Note the family is in this fix because of the second mortgage. Had they saved for a rainy day and managed a 20 percent down payment, their negative-equity position would be a less-daunting $55,200 (unpaid principal balance = $545,200.) In any case, as they owe more on their real estate than it is worth, one might be tempted to conclude the rational thing to do is to stop paying. This is a result they--and more importantly, we--do not want.
Keeping us from paying any more than we have to
Instead of going into the computational details of how the amortization of a fully amortizing mortgage works, look at Figure 1. It illustrates the slowly declining part of the constant monthly mortgage payment going toward interest. It also illustrates the slowly rising part of the monthly remittance going toward the reduction of the outstanding principal balance.
[FIGURE 1 OMITTED]
The graph was constructed for a traditional lien with a face value of $100,000 and an interest rate of 6 percent per year. (Everything in the figure scales with the par amount, so the absolute value is irrelevant to the form and timing of the curves.)
Knowing this, how can we--income-tax-paying Americans--invent something that can keep families from defaulting who are on the edge of defaulting (due to their negative-equity position)? Appreciating the accounting details of a monthly mortgage payment, there is a simple way to make an upside-down borrower right-side-up, and in a reasonable amount of time: It is to reverse the attribution of the interest and principal components of the monthly remittance. In other words, in the early life of a mortgage instead of the larger portion of the monthly payment going to pay interest on the remaining principal balance, devote it to the reduction of principal and vice versa.
Even better is to devote the entire monthly payment to principal reduction. This will speed things up by about 20 percent because, two years after origination, the ratio of principal to interest components is about 0.25 on the base case home loan. An even faster mechanism to rectify the situation is to vigorously suggest to the homeowner that he or she make significant curtailments. (A curtailment is an early repayment of part of the outstanding principal balance.) In some circumstances, such additional partial principal payments can be quite high without further increasing the probability of a delinquency. Also, since the supplementary principal amount is not an obligation, it can be minimized if default threatens.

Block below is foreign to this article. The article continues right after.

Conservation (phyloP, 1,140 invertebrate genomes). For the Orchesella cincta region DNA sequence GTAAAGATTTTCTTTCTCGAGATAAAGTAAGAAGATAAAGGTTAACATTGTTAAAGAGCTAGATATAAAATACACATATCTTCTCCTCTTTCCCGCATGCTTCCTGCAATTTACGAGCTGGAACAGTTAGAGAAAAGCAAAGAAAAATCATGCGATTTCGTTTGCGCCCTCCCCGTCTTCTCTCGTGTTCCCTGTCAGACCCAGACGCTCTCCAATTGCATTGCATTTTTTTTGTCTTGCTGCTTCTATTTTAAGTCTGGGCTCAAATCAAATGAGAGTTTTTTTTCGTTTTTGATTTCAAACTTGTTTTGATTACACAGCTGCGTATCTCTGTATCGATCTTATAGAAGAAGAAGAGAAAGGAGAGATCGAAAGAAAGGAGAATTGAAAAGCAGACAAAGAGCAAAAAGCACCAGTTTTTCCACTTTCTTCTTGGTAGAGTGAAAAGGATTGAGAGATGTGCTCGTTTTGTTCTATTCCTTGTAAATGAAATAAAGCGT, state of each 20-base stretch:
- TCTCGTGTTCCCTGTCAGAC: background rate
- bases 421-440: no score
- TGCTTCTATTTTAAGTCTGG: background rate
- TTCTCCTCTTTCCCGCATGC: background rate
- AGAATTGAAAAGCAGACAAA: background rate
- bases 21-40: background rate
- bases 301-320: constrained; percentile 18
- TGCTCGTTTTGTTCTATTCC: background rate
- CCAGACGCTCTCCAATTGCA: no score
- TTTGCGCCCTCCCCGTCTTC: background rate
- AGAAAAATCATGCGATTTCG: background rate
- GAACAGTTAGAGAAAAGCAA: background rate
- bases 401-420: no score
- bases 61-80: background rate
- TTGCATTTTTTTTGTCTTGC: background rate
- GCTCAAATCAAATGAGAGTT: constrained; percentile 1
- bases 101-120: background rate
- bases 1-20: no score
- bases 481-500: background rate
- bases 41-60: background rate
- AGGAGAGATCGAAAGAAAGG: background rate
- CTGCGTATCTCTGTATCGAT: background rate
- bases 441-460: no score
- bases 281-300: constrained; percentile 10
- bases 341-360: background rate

The typical family reconsidered
Return to the typical family case. For the 5.75 percent per year, $176,000 home loan, the monthly remittance was $1,030. At the end of the second year of occupancy, $820 of the $1,030 is going to pay interest and $210 goes toward reducing the outstanding principal balance. My proposal is to transpose the accounting--credit the $820 to abatement of the remaining principal amount and the $210 to interest.
The family's equity position after two years was a negative $6,300. How long will it take, if we reverse the ordinary accounting of interest and principal, for the negative-equity position to become a positive-equity one? Merely eight months. Within this eight months' turnaround of payment structure, a total of $6,600 will have been transferred to principal reduction.